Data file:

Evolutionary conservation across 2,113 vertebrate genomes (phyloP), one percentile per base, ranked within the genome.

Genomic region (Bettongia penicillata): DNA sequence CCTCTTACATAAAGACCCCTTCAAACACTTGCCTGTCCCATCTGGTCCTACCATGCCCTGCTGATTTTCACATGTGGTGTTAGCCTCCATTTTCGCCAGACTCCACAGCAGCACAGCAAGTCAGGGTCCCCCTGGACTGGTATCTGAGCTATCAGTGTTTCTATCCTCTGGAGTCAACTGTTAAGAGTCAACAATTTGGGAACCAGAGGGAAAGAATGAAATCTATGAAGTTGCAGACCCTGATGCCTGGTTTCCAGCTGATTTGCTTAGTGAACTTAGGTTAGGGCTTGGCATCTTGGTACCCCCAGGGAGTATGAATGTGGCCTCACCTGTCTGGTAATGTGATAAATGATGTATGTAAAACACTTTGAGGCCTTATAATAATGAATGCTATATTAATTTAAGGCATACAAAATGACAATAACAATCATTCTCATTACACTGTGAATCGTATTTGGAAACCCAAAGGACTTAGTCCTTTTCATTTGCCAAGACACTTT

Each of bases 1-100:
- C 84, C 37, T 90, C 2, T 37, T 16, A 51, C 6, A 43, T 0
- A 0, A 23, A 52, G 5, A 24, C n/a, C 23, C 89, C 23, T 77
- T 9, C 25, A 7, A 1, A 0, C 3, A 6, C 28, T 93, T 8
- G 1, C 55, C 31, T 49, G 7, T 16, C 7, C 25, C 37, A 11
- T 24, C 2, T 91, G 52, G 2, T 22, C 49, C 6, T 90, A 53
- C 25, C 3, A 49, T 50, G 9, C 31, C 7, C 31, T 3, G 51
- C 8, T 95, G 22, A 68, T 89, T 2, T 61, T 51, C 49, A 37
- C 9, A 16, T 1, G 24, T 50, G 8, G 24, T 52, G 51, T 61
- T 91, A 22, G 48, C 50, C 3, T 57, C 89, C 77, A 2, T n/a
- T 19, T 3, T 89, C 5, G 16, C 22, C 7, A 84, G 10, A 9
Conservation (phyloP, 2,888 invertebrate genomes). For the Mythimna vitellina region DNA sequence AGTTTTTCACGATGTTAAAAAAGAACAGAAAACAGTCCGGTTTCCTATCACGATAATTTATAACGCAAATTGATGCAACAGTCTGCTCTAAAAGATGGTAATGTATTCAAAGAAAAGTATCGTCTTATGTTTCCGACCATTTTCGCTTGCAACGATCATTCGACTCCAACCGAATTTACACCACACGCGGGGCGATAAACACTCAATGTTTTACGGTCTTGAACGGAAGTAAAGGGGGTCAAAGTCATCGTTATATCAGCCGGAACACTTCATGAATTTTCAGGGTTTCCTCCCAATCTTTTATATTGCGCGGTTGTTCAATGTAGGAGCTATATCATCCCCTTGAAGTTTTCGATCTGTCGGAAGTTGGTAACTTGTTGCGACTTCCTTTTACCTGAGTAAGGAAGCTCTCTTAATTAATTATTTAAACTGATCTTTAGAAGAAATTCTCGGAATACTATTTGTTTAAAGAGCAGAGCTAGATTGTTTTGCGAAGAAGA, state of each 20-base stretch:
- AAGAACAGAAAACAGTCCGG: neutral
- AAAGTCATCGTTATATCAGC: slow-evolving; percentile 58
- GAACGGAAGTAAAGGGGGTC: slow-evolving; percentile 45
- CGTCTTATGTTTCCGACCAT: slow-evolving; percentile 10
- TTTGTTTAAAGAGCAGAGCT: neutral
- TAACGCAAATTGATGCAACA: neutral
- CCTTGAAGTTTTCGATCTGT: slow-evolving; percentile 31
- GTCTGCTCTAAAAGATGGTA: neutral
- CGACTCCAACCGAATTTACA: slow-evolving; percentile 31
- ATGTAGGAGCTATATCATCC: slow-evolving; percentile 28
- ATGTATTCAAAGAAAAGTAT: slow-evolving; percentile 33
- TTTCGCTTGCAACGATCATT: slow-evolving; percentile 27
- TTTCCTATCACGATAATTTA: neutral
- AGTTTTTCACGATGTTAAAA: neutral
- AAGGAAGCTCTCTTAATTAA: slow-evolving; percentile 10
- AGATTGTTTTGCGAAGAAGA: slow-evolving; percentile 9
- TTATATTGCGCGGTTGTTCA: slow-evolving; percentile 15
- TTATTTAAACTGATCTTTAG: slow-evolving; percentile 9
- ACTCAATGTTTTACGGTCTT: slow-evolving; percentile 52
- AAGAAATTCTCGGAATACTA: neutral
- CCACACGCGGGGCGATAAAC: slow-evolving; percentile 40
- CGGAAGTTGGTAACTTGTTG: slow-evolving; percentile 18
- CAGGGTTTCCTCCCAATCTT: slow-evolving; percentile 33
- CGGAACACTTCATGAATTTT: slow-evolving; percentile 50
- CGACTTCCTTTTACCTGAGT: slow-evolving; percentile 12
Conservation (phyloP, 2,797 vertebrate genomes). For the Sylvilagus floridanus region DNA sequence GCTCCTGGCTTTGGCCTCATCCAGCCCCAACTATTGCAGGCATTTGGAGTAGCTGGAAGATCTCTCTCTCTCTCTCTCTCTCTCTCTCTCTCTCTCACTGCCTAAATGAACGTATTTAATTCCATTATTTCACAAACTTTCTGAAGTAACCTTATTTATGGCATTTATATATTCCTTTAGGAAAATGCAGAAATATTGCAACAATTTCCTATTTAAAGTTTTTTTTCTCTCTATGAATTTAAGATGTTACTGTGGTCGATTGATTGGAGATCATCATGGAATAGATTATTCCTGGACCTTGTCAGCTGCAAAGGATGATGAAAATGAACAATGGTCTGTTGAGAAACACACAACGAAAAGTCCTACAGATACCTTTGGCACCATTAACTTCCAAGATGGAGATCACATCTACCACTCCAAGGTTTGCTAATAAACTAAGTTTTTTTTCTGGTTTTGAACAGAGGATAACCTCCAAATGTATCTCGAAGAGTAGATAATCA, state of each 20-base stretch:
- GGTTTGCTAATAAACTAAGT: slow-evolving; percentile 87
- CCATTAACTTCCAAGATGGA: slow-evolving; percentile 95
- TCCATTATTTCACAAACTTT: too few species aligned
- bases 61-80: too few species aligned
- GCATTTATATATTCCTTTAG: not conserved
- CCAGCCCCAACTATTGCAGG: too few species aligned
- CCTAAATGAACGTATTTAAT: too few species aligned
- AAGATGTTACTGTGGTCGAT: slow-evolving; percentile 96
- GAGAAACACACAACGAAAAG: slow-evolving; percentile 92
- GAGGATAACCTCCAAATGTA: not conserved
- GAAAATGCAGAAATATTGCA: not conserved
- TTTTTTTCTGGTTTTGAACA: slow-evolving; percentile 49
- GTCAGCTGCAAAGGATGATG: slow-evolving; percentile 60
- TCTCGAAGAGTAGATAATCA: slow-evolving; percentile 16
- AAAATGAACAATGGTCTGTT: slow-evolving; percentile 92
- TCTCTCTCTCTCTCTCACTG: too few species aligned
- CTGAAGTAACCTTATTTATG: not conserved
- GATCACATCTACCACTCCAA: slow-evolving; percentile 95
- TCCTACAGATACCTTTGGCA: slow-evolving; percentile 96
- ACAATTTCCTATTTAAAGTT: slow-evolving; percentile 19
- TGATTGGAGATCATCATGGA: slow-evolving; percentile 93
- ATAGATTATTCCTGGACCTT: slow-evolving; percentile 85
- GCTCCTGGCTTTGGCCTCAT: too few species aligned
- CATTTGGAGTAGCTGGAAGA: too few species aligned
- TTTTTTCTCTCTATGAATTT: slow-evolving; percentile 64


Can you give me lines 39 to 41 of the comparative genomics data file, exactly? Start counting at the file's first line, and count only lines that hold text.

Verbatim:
- CGACTTCCTTTTACCTGAGT: slow-evolving; percentile 12
Conservation (phyloP, 2,797 vertebrate genomes). For the Sylvilagus floridanus region DNA sequence GCTCCTGGCTTTGGCCTCATCCAGCCCCAACTATTGCAGGCATTTGGAGTAGCTGGAAGATCTCTCTCTCTCTCTCTCTCTCTCTCTCTCTCTCTCACTGCCTAAATGAACGTATTTAATTCCATTATTTCACAAACTTTCTGAAGTAACCTTATTTATGGCATTTATATATTCCTTTAGGAAAATGCAGAAATATTGCAACAATTTCCTATTTAAAGTTTTTTTTCTCTCTATGAATTTAAGATGTTACTGTGGTCGATTGATTGGAGATCATCATGGAATAGATTATTCCTGGACCTTGTCAGCTGCAAAGGATGATGAAAATGAACAATGGTCTGTTGAGAAACACACAACGAAAAGTCCTACAGATACCTTTGGCACCATTAACTTCCAAGATGGAGATCACATCTACCACTCCAAGGTTTGCTAATAAACTAAGTTTTTTTTCTGGTTTTGAACAGAGGATAACCTCCAAATGTATCTCGAAGAGTAGATAATCA, state of each 20-base stretch:
- GGTTTGCTAATAAACTAAGT: slow-evolving; percentile 87